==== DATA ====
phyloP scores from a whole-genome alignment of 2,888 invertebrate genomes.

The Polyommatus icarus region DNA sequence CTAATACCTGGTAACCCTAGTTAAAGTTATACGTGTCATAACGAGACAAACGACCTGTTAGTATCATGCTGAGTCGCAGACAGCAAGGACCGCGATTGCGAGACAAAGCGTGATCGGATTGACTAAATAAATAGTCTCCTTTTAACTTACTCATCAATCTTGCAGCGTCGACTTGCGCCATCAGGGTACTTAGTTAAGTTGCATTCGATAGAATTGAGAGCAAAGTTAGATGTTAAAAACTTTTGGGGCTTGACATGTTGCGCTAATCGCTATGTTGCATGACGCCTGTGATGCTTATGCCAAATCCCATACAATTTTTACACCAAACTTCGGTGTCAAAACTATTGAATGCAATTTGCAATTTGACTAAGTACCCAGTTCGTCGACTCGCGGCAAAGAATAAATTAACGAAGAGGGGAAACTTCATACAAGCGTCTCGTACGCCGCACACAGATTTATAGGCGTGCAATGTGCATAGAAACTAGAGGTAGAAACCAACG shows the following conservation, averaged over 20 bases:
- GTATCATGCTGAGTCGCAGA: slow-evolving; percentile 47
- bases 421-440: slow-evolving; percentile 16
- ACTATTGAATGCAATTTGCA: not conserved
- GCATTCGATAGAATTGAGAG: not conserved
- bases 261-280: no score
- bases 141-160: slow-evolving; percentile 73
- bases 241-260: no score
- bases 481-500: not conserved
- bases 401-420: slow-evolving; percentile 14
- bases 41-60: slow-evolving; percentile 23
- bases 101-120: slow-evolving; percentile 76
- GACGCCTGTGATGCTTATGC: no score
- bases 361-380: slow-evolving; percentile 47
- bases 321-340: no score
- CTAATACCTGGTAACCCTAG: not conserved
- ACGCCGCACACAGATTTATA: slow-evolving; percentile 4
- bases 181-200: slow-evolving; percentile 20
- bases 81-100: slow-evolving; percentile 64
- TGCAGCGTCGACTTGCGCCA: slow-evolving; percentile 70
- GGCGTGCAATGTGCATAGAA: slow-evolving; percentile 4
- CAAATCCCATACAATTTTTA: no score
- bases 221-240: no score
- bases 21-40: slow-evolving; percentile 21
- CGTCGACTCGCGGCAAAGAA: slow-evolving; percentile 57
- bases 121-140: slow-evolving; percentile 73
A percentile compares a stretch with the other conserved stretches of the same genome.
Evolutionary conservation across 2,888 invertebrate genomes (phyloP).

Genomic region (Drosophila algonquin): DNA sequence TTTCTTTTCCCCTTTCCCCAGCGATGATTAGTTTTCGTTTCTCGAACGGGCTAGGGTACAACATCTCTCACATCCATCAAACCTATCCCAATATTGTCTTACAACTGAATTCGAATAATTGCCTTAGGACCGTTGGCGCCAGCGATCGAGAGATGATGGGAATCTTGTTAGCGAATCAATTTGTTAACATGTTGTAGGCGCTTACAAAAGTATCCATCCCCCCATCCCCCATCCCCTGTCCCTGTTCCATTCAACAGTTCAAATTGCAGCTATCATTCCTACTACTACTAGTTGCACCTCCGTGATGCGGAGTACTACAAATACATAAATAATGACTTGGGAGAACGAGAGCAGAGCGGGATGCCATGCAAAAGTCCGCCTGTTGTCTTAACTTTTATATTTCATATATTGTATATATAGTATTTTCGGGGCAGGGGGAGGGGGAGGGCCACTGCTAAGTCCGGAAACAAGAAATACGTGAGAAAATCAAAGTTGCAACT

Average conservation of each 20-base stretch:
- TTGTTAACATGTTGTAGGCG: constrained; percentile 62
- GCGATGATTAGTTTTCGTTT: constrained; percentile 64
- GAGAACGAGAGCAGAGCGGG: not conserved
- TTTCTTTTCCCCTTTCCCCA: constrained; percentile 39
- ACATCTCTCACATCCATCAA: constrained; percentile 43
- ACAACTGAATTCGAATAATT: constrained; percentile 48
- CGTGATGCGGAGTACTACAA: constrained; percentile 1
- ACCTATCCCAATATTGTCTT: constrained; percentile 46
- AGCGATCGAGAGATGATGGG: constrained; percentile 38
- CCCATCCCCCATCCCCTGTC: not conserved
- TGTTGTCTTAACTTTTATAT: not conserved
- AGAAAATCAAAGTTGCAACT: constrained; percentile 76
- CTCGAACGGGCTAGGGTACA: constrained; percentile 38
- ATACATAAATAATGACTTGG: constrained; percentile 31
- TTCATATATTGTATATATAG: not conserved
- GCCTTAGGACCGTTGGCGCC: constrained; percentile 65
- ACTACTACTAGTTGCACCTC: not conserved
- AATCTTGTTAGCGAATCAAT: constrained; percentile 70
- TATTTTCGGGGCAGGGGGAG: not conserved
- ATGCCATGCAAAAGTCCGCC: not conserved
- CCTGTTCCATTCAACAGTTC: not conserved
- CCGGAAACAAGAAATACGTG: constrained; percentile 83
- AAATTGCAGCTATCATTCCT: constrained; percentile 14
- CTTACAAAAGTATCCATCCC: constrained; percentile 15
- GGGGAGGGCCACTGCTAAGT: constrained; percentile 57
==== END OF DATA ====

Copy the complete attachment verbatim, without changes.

phyloP scores from a whole-genome alignment of 2,888 invertebrate genomes.

The Polyommatus icarus region DNA sequence CTAATACCTGGTAACCCTAGTTAAAGTTATACGTGTCATAACGAGACAAACGACCTGTTAGTATCATGCTGAGTCGCAGACAGCAAGGACCGCGATTGCGAGACAAAGCGTGATCGGATTGACTAAATAAATAGTCTCCTTTTAACTTACTCATCAATCTTGCAGCGTCGACTTGCGCCATCAGGGTACTTAGTTAAGTTGCATTCGATAGAATTGAGAGCAAAGTTAGATGTTAAAAACTTTTGGGGCTTGACATGTTGCGCTAATCGCTATGTTGCATGACGCCTGTGATGCTTATGCCAAATCCCATACAATTTTTACACCAAACTTCGGTGTCAAAACTATTGAATGCAATTTGCAATTTGACTAAGTACCCAGTTCGTCGACTCGCGGCAAAGAATAAATTAACGAAGAGGGGAAACTTCATACAAGCGTCTCGTACGCCGCACACAGATTTATAGGCGTGCAATGTGCATAGAAACTAGAGGTAGAAACCAACG shows the following conservation, averaged over 20 bases:
- GTATCATGCTGAGTCGCAGA: slow-evolving; percentile 47
- bases 421-440: slow-evolving; percentile 16
- ACTATTGAATGCAATTTGCA: not conserved
- GCATTCGATAGAATTGAGAG: not conserved
- bases 261-280: no score
- bases 141-160: slow-evolving; percentile 73
- bases 241-260: no score
- bases 481-500: not conserved
- bases 401-420: slow-evolving; percentile 14
- bases 41-60: slow-evolving; percentile 23
- bases 101-120: slow-evolving; percentile 76
- GACGCCTGTGATGCTTATGC: no score
- bases 361-380: slow-evolving; percentile 47
- bases 321-340: no score
- CTAATACCTGGTAACCCTAG: not conserved
- ACGCCGCACACAGATTTATA: slow-evolving; percentile 4
- bases 181-200: slow-evolving; percentile 20
- bases 81-100: slow-evolving; percentile 64
- TGCAGCGTCGACTTGCGCCA: slow-evolving; percentile 70
- GGCGTGCAATGTGCATAGAA: slow-evolving; percentile 4
- CAAATCCCATACAATTTTTA: no score
- bases 221-240: no score
- bases 21-40: slow-evolving; percentile 21
- CGTCGACTCGCGGCAAAGAA: slow-evolving; percentile 57
- bases 121-140: slow-evolving; percentile 73
A percentile compares a stretch with the other conserved stretches of the same genome.
Evolutionary conservation across 2,888 invertebrate genomes (phyloP).

Genomic region (Drosophila algonquin): DNA sequence TTTCTTTTCCCCTTTCCCCAGCGATGATTAGTTTTCGTTTCTCGAACGGGCTAGGGTACAACATCTCTCACATCCATCAAACCTATCCCAATATTGTCTTACAACTGAATTCGAATAATTGCCTTAGGACCGTTGGCGCCAGCGATCGAGAGATGATGGGAATCTTGTTAGCGAATCAATTTGTTAACATGTTGTAGGCGCTTACAAAAGTATCCATCCCCCCATCCCCCATCCCCTGTCCCTGTTCCATTCAACAGTTCAAATTGCAGCTATCATTCCTACTACTACTAGTTGCACCTCCGTGATGCGGAGTACTACAAATACATAAATAATGACTTGGGAGAACGAGAGCAGAGCGGGATGCCATGCAAAAGTCCGCCTGTTGTCTTAACTTTTATATTTCATATATTGTATATATAGTATTTTCGGGGCAGGGGGAGGGGGAGGGCCACTGCTAAGTCCGGAAACAAGAAATACGTGAGAAAATCAAAGTTGCAACT

Average conservation of each 20-base stretch:
- TTGTTAACATGTTGTAGGCG: constrained; percentile 62
- GCGATGATTAGTTTTCGTTT: constrained; percentile 64
- GAGAACGAGAGCAGAGCGGG: not conserved
- TTTCTTTTCCCCTTTCCCCA: constrained; percentile 39
- ACATCTCTCACATCCATCAA: constrained; percentile 43
- ACAACTGAATTCGAATAATT: constrained; percentile 48
- CGTGATGCGGAGTACTACAA: constrained; percentile 1
- ACCTATCCCAATATTGTCTT: constrained; percentile 46
- AGCGATCGAGAGATGATGGG: constrained; percentile 38
- CCCATCCCCCATCCCCTGTC: not conserved
- TGTTGTCTTAACTTTTATAT: not conserved
- AGAAAATCAAAGTTGCAACT: constrained; percentile 76
- CTCGAACGGGCTAGGGTACA: constrained; percentile 38
- ATACATAAATAATGACTTGG: constrained; percentile 31
- TTCATATATTGTATATATAG: not conserved
- GCCTTAGGACCGTTGGCGCC: constrained; percentile 65
- ACTACTACTAGTTGCACCTC: not conserved
- AATCTTGTTAGCGAATCAAT: constrained; percentile 70
- TATTTTCGGGGCAGGGGGAG: not conserved
- ATGCCATGCAAAAGTCCGCC: not conserved
- CCTGTTCCATTCAACAGTTC: not conserved
- CCGGAAACAAGAAATACGTG: constrained; percentile 83
- AAATTGCAGCTATCATTCCT: constrained; percentile 14
- CTTACAAAAGTATCCATCCC: constrained; percentile 15
- GGGGAGGGCCACTGCTAAGT: constrained; percentile 57